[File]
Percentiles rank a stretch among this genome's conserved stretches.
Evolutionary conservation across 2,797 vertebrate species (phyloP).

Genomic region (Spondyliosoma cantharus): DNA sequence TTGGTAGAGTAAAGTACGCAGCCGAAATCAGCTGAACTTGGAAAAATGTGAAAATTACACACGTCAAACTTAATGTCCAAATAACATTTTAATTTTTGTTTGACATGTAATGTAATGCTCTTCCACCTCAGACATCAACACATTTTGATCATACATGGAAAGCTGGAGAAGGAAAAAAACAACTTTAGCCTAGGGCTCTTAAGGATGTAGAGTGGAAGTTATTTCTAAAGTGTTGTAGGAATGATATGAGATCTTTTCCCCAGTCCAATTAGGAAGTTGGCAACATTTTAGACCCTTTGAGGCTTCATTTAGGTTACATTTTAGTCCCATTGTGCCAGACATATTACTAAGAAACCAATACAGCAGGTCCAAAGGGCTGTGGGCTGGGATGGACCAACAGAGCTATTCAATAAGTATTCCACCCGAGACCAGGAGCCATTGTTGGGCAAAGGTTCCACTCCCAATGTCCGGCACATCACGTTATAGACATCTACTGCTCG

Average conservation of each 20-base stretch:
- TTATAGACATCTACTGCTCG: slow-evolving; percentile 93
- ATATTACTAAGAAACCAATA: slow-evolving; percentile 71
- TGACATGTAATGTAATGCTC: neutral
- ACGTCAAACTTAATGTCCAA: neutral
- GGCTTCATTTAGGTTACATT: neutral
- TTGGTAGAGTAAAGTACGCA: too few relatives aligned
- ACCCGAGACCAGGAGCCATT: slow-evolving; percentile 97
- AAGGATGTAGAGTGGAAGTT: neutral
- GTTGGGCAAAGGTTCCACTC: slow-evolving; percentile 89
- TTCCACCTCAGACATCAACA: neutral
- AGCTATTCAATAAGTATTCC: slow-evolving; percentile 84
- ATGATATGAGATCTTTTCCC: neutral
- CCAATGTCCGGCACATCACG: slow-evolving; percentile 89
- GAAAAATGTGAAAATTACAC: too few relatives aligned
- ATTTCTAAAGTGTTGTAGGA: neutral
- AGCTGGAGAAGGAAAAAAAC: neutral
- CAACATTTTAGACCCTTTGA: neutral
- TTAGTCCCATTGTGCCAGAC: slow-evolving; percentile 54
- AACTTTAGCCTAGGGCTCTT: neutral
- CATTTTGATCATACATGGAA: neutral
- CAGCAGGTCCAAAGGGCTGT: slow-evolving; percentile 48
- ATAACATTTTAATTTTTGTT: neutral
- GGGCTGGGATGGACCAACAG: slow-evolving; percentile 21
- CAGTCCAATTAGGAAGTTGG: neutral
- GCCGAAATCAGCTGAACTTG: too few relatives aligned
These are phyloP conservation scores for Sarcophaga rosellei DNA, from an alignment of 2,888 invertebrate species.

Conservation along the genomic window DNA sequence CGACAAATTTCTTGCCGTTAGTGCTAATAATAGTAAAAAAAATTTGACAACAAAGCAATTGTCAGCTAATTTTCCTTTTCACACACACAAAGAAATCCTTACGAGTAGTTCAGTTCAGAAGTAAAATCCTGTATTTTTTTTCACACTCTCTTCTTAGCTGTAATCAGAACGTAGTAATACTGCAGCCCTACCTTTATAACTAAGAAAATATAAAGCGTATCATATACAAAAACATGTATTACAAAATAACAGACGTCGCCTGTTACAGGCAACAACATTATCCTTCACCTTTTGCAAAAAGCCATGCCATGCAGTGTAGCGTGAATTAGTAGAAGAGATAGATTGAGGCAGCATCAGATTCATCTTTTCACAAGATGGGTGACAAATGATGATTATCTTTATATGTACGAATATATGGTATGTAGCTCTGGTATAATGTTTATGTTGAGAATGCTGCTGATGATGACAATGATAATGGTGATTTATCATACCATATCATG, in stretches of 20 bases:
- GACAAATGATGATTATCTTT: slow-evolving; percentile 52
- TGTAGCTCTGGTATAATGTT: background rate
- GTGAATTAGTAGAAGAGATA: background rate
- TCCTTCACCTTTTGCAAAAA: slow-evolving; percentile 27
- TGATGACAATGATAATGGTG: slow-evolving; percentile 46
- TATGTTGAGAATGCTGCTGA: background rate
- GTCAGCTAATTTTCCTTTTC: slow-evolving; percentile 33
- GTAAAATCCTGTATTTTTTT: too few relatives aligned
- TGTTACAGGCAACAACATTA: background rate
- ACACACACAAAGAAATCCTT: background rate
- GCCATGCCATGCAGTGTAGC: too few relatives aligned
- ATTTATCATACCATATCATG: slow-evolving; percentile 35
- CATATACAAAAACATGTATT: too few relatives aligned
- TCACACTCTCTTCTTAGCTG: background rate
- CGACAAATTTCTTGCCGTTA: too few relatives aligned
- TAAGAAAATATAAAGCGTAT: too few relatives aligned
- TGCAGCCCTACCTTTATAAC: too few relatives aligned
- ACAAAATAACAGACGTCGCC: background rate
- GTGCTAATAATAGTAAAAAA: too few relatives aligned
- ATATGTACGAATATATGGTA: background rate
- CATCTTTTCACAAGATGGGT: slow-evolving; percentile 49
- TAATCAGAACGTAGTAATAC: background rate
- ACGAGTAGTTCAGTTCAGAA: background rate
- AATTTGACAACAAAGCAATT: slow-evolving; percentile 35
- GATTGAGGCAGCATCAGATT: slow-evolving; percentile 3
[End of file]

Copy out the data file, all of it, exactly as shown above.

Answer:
Percentiles rank a stretch among this genome's conserved stretches.
Evolutionary conservation across 2,797 vertebrate species (phyloP).

Genomic region (Spondyliosoma cantharus): DNA sequence TTGGTAGAGTAAAGTACGCAGCCGAAATCAGCTGAACTTGGAAAAATGTGAAAATTACACACGTCAAACTTAATGTCCAAATAACATTTTAATTTTTGTTTGACATGTAATGTAATGCTCTTCCACCTCAGACATCAACACATTTTGATCATACATGGAAAGCTGGAGAAGGAAAAAAACAACTTTAGCCTAGGGCTCTTAAGGATGTAGAGTGGAAGTTATTTCTAAAGTGTTGTAGGAATGATATGAGATCTTTTCCCCAGTCCAATTAGGAAGTTGGCAACATTTTAGACCCTTTGAGGCTTCATTTAGGTTACATTTTAGTCCCATTGTGCCAGACATATTACTAAGAAACCAATACAGCAGGTCCAAAGGGCTGTGGGCTGGGATGGACCAACAGAGCTATTCAATAAGTATTCCACCCGAGACCAGGAGCCATTGTTGGGCAAAGGTTCCACTCCCAATGTCCGGCACATCACGTTATAGACATCTACTGCTCG

Average conservation of each 20-base stretch:
- TTATAGACATCTACTGCTCG: slow-evolving; percentile 93
- ATATTACTAAGAAACCAATA: slow-evolving; percentile 71
- TGACATGTAATGTAATGCTC: neutral
- ACGTCAAACTTAATGTCCAA: neutral
- GGCTTCATTTAGGTTACATT: neutral
- TTGGTAGAGTAAAGTACGCA: too few relatives aligned
- ACCCGAGACCAGGAGCCATT: slow-evolving; percentile 97
- AAGGATGTAGAGTGGAAGTT: neutral
- GTTGGGCAAAGGTTCCACTC: slow-evolving; percentile 89
- TTCCACCTCAGACATCAACA: neutral
- AGCTATTCAATAAGTATTCC: slow-evolving; percentile 84
- ATGATATGAGATCTTTTCCC: neutral
- CCAATGTCCGGCACATCACG: slow-evolving; percentile 89
- GAAAAATGTGAAAATTACAC: too few relatives aligned
- ATTTCTAAAGTGTTGTAGGA: neutral
- AGCTGGAGAAGGAAAAAAAC: neutral
- CAACATTTTAGACCCTTTGA: neutral
- TTAGTCCCATTGTGCCAGAC: slow-evolving; percentile 54
- AACTTTAGCCTAGGGCTCTT: neutral
- CATTTTGATCATACATGGAA: neutral
- CAGCAGGTCCAAAGGGCTGT: slow-evolving; percentile 48
- ATAACATTTTAATTTTTGTT: neutral
- GGGCTGGGATGGACCAACAG: slow-evolving; percentile 21
- CAGTCCAATTAGGAAGTTGG: neutral
- GCCGAAATCAGCTGAACTTG: too few relatives aligned
These are phyloP conservation scores for Sarcophaga rosellei DNA, from an alignment of 2,888 invertebrate species.

Conservation along the genomic window DNA sequence CGACAAATTTCTTGCCGTTAGTGCTAATAATAGTAAAAAAAATTTGACAACAAAGCAATTGTCAGCTAATTTTCCTTTTCACACACACAAAGAAATCCTTACGAGTAGTTCAGTTCAGAAGTAAAATCCTGTATTTTTTTTCACACTCTCTTCTTAGCTGTAATCAGAACGTAGTAATACTGCAGCCCTACCTTTATAACTAAGAAAATATAAAGCGTATCATATACAAAAACATGTATTACAAAATAACAGACGTCGCCTGTTACAGGCAACAACATTATCCTTCACCTTTTGCAAAAAGCCATGCCATGCAGTGTAGCGTGAATTAGTAGAAGAGATAGATTGAGGCAGCATCAGATTCATCTTTTCACAAGATGGGTGACAAATGATGATTATCTTTATATGTACGAATATATGGTATGTAGCTCTGGTATAATGTTTATGTTGAGAATGCTGCTGATGATGACAATGATAATGGTGATTTATCATACCATATCATG, in stretches of 20 bases:
- GACAAATGATGATTATCTTT: slow-evolving; percentile 52
- TGTAGCTCTGGTATAATGTT: background rate
- GTGAATTAGTAGAAGAGATA: background rate
- TCCTTCACCTTTTGCAAAAA: slow-evolving; percentile 27
- TGATGACAATGATAATGGTG: slow-evolving; percentile 46
- TATGTTGAGAATGCTGCTGA: background rate
- GTCAGCTAATTTTCCTTTTC: slow-evolving; percentile 33
- GTAAAATCCTGTATTTTTTT: too few relatives aligned
- TGTTACAGGCAACAACATTA: background rate
- ACACACACAAAGAAATCCTT: background rate
- GCCATGCCATGCAGTGTAGC: too few relatives aligned
- ATTTATCATACCATATCATG: slow-evolving; percentile 35
- CATATACAAAAACATGTATT: too few relatives aligned
- TCACACTCTCTTCTTAGCTG: background rate
- CGACAAATTTCTTGCCGTTA: too few relatives aligned
- TAAGAAAATATAAAGCGTAT: too few relatives aligned
- TGCAGCCCTACCTTTATAAC: too few relatives aligned
- ACAAAATAACAGACGTCGCC: background rate
- GTGCTAATAATAGTAAAAAA: too few relatives aligned
- ATATGTACGAATATATGGTA: background rate
- CATCTTTTCACAAGATGGGT: slow-evolving; percentile 49
- TAATCAGAACGTAGTAATAC: background rate
- ACGAGTAGTTCAGTTCAGAA: background rate
- AATTTGACAACAAAGCAATT: slow-evolving; percentile 35
- GATTGAGGCAGCATCAGATT: slow-evolving; percentile 3